In whatever walk of life we’re trying to reach an achievement in, it can really hurt when you come up short. Whether you want to land that promotion or set a new personal best in fitness, you probably know that feeling of not getting quite what you want. Some people beat themselves up for an extended period of time after failure, but no matter what your emotional response, feeling that pain can actually lead to improvement in the future.

We’ve been told not to look back on the past and try to find mistakes, but research from multiple universities says otherwise. Study co-author Selin Malkoc said that “All the advice tells you not to dwell on your mistakes, to not feel bad. But we found the opposite. When faced with a failure, it is better to focus on one’s emotions – when people concentrate on how bad they feel and how they don’t want to experience these feelings again, they are more likely to try harder next time.”

In the study, researchers came up with three experiments, asking college students to participate in specific tasks. In the first experiment, students were told that there would be a $50 cash prize if they went on the internet and searched for the lowest price for a blender. What the students didn’t know was that the results were rigged, and no matter what price they came up with, researchers told them that the actual lowest price was $3.27 lower than the students’ lowest price.

After finding out that they wouldn’t be receiving the cash prize, the students were asked for their emotional response, and certain ones were asked to focus on those emotions, while others were asked to focus on more data-driven thoughts, analyzing what they could do better next time. For the next task, the students were asked to perform a very similar task, and the study found that the students who focused more on their emotions were more likely to perform better on that task. Overall, the students asked to focus on emotions spent 25 percent more time attempting to achieve their next task.

Noelle Nelson of the Kansas University School of Business said that “I do think people will be surprised that allowing themselves to feel bad about a failure can improve performance more than thinking about the failure in some instances. The kinds of thoughts – like rationalizing a failure – people tend to come up with are sometimes counterproductive.” Not wanting to feel that type of failure again was a driving motivator.

Nelson added that “In this case, I see our findings being useful to consumers themselves, employers, teachers or anyone who deals with managing failure in decision making. Someone like a manager or teacher would be able to guide employees and students in how they respond to failure, hopefully improving the way the next decision is made.” Nelson did not, though, that the future success is more likely if the next task is something similar to the previous one.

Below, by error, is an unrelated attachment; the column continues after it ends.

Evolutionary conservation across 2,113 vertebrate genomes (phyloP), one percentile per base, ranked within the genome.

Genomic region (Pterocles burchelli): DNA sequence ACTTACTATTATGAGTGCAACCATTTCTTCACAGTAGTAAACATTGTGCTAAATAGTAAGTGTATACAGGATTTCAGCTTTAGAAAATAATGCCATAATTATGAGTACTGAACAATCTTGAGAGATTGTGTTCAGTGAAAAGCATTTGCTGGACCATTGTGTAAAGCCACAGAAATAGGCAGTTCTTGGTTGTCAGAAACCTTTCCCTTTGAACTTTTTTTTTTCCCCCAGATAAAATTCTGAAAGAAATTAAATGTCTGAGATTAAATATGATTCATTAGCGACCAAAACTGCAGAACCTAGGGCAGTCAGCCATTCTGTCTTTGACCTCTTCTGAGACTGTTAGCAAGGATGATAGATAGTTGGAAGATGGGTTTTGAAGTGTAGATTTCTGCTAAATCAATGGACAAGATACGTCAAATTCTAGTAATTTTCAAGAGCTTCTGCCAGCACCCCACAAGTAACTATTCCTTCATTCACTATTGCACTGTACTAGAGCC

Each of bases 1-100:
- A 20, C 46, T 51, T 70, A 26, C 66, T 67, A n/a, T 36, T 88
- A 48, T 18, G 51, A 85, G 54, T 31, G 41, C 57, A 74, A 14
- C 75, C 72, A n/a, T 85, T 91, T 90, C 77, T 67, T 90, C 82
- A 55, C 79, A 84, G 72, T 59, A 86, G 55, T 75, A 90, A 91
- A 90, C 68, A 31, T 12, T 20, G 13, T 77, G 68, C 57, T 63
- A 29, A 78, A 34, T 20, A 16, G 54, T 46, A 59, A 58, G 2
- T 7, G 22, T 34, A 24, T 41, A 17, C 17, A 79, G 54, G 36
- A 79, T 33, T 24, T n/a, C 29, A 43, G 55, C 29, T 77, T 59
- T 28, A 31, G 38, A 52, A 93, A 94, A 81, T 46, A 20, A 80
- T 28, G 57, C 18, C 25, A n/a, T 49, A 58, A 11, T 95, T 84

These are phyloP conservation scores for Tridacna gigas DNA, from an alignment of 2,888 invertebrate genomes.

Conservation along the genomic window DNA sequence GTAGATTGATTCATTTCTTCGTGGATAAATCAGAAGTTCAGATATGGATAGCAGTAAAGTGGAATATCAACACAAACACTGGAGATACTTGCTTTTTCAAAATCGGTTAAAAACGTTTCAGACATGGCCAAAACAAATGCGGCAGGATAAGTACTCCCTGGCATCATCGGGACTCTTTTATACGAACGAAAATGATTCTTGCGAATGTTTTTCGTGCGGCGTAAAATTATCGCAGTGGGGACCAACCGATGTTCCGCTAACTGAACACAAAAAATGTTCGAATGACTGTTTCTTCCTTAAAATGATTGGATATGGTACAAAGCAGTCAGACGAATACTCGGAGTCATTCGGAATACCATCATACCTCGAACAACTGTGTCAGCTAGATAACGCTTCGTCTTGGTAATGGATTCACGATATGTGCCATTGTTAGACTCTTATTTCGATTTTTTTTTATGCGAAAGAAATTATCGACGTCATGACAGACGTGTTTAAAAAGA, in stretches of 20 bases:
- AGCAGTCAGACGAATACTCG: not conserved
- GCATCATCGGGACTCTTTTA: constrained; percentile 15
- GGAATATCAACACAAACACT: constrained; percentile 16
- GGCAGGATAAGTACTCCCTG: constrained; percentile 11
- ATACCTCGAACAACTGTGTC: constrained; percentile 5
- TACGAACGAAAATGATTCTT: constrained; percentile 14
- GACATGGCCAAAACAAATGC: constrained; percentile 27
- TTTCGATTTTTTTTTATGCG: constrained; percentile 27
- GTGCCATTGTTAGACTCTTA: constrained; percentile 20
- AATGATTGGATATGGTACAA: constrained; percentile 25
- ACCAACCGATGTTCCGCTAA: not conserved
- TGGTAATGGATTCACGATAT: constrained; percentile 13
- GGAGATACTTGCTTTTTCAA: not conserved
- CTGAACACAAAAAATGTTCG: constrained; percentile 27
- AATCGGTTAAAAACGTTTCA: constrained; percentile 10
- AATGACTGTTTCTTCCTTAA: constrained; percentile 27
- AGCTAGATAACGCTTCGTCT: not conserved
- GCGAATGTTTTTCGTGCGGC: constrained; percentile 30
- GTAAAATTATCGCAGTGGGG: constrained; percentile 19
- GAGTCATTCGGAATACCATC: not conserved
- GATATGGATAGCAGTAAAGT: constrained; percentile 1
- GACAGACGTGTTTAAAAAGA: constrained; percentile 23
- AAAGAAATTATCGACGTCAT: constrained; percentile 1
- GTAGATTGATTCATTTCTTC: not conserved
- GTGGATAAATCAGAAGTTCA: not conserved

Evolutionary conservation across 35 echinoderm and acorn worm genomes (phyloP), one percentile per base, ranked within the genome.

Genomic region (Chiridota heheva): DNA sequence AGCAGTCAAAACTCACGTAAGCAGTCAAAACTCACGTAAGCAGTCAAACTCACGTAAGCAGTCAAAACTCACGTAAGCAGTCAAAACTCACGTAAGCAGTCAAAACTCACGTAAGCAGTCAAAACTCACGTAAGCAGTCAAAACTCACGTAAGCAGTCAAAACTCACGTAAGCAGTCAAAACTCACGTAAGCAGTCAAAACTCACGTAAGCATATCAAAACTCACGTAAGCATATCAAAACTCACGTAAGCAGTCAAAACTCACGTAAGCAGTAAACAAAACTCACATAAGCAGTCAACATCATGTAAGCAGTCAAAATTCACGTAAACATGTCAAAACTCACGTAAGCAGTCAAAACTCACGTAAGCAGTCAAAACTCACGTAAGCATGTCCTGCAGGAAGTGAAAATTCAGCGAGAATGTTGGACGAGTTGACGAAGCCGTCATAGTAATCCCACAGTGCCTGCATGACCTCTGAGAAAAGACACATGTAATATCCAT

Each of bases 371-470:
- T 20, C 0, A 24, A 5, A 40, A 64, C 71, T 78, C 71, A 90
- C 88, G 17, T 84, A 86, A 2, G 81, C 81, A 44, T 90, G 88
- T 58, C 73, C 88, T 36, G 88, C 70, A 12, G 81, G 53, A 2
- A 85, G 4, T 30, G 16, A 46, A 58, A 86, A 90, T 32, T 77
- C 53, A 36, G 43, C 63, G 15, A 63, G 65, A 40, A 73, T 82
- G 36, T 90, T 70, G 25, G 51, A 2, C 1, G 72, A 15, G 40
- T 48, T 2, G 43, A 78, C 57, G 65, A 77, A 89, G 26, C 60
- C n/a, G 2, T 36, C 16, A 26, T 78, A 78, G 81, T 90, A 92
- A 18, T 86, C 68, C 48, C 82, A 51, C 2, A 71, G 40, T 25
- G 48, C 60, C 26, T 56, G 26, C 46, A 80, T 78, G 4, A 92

Melkic said that “When the participants focused on how bad they felt about failing the first time, they tried harder than others when they had a similar opportunity, but the situation has to be similar enough to trigger the pain of the initial failure.” During the study, many of the feelings that the students had actually turned out to be self-protective, saying that it wasn’t their fault or that it was impossible to achieve better results, while the amount of students who thought they could do better was fairly low.

So if you find yourself feeling down after not getting what you wanted in terms of success, make sure to capture that emotion and try not to ignore it. “A natural tendency after failure is sometimes to suppress emotions and cognitively rationalize the failure, but if people know the possible negative effects of that behavior, they can override that natural tendency and focus on the negative feelings,” Nelson said. “That should lead to learning and future decision making that is more positive.”

In the end, Melkic says that “If your thoughts are all about how to distance yourself from the failure, you’re not going to learn from your mistakes…Emotional responses to failure can hurt. They can make you feel bad. That’s why people often choose to think self-protective thoughts after they make mistakes. But if you focus on how bad you feel, you’re going to work harder to find a solution and make sure you don’t make that same mistake again.”